Saturday, 18 June 2011
"I’m not going to force my values--my religious views and thinking onto my children. I’m going to let them come of age and decide for themselves." This kind of thinking is not uncommon. Actually, I’ve heard sentiments like this expressed I think for as long as I can remember. However, in recent years, such an approach to child rearing seems to have become more and more prevalent and perhaps embraced by a larger proportion of young parents.
I know that such thinking at the outset may seem quite benign and without consequence. And often such a philosophy is embraced not because of blithe or witless curiosities. No, frequently parents who have reached such a perspective, have come to it through their own hard experiences and agonizing struggles. To understand this, all one needs to do is hear some of these good people recount their own horror stories as children growing up in environments that were extremely unhealthy. Their upbringing included dwelling in homes with parents who may very well have been overbearing and emotionally abusive, who used extreme measures in trying to insure that their children would not venture beyond particular perimeters and norms that they considered dangerous. The experiences that these people endured were ordeals that had a profound effect upon who they would later become and how they processed (or were unable to process) life. They were traumatized and scarred by their own history and therefore have no desire to inflict those same wounds on their offspring. And so it seems in order to avoid this, they have felt compelled to relinquish an important parental responsibility.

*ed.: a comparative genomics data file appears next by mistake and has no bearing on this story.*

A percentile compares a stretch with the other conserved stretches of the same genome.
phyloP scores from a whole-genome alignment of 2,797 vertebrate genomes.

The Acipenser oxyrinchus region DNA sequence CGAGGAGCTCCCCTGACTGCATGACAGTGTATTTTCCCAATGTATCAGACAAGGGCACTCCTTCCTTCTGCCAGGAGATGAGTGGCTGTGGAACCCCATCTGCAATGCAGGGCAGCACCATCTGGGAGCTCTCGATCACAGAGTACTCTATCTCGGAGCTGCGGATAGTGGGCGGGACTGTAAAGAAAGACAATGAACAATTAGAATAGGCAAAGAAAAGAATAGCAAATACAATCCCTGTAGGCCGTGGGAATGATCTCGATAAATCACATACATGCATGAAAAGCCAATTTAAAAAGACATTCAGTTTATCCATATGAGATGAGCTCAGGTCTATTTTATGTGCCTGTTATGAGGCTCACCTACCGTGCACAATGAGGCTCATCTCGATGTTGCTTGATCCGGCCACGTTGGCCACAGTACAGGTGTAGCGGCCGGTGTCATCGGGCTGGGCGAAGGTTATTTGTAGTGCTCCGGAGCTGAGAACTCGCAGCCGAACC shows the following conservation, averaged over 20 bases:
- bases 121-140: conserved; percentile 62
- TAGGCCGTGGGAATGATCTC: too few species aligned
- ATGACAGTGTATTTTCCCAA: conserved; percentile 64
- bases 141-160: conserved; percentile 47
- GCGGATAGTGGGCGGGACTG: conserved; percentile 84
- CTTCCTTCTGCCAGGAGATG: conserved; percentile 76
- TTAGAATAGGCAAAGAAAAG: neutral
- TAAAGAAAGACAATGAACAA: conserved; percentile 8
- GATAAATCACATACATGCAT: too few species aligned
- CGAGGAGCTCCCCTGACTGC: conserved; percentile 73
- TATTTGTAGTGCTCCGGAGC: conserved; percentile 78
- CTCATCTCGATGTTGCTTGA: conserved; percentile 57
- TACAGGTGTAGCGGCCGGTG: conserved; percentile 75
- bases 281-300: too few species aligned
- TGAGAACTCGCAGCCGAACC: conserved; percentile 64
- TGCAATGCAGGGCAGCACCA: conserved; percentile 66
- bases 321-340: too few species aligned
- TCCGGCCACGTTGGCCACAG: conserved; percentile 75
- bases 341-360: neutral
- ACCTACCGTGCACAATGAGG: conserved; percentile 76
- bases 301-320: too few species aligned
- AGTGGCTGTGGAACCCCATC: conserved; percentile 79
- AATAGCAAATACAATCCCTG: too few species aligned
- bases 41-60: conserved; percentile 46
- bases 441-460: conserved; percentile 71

Children early on need structure with a sense of consistent parameters. The security that children need for healthy development is cultivated by a persistent training spiced with love. They need to understand what is expected of them, know what is and is not ‘OK’ within the home environment and clearly comprehend what is both safe and dangerous: It is not safe to stick fingers or sharp metal objects into electrical outlets. It is not safe to touch hot objects like stoves or curling irons. It is not safe to play in or cross the street unattended. It is not safe to play with plastic bags, etc. etc. Above everything else, one should never put beans in one’s ears! And even though they might be branded as harsh or ‘unloving’, it is the conscientious parents who make sure that these and other potentially life threatening circumstances are avoided, even if they have to exercise extreme measures to accomplish this training (a swat on the rear or physical restraint may be imperative). In extreme cases, parents who fail or refuse to insure a safe and healthy environment for their children risk being charged with negligence and losing custody of their children.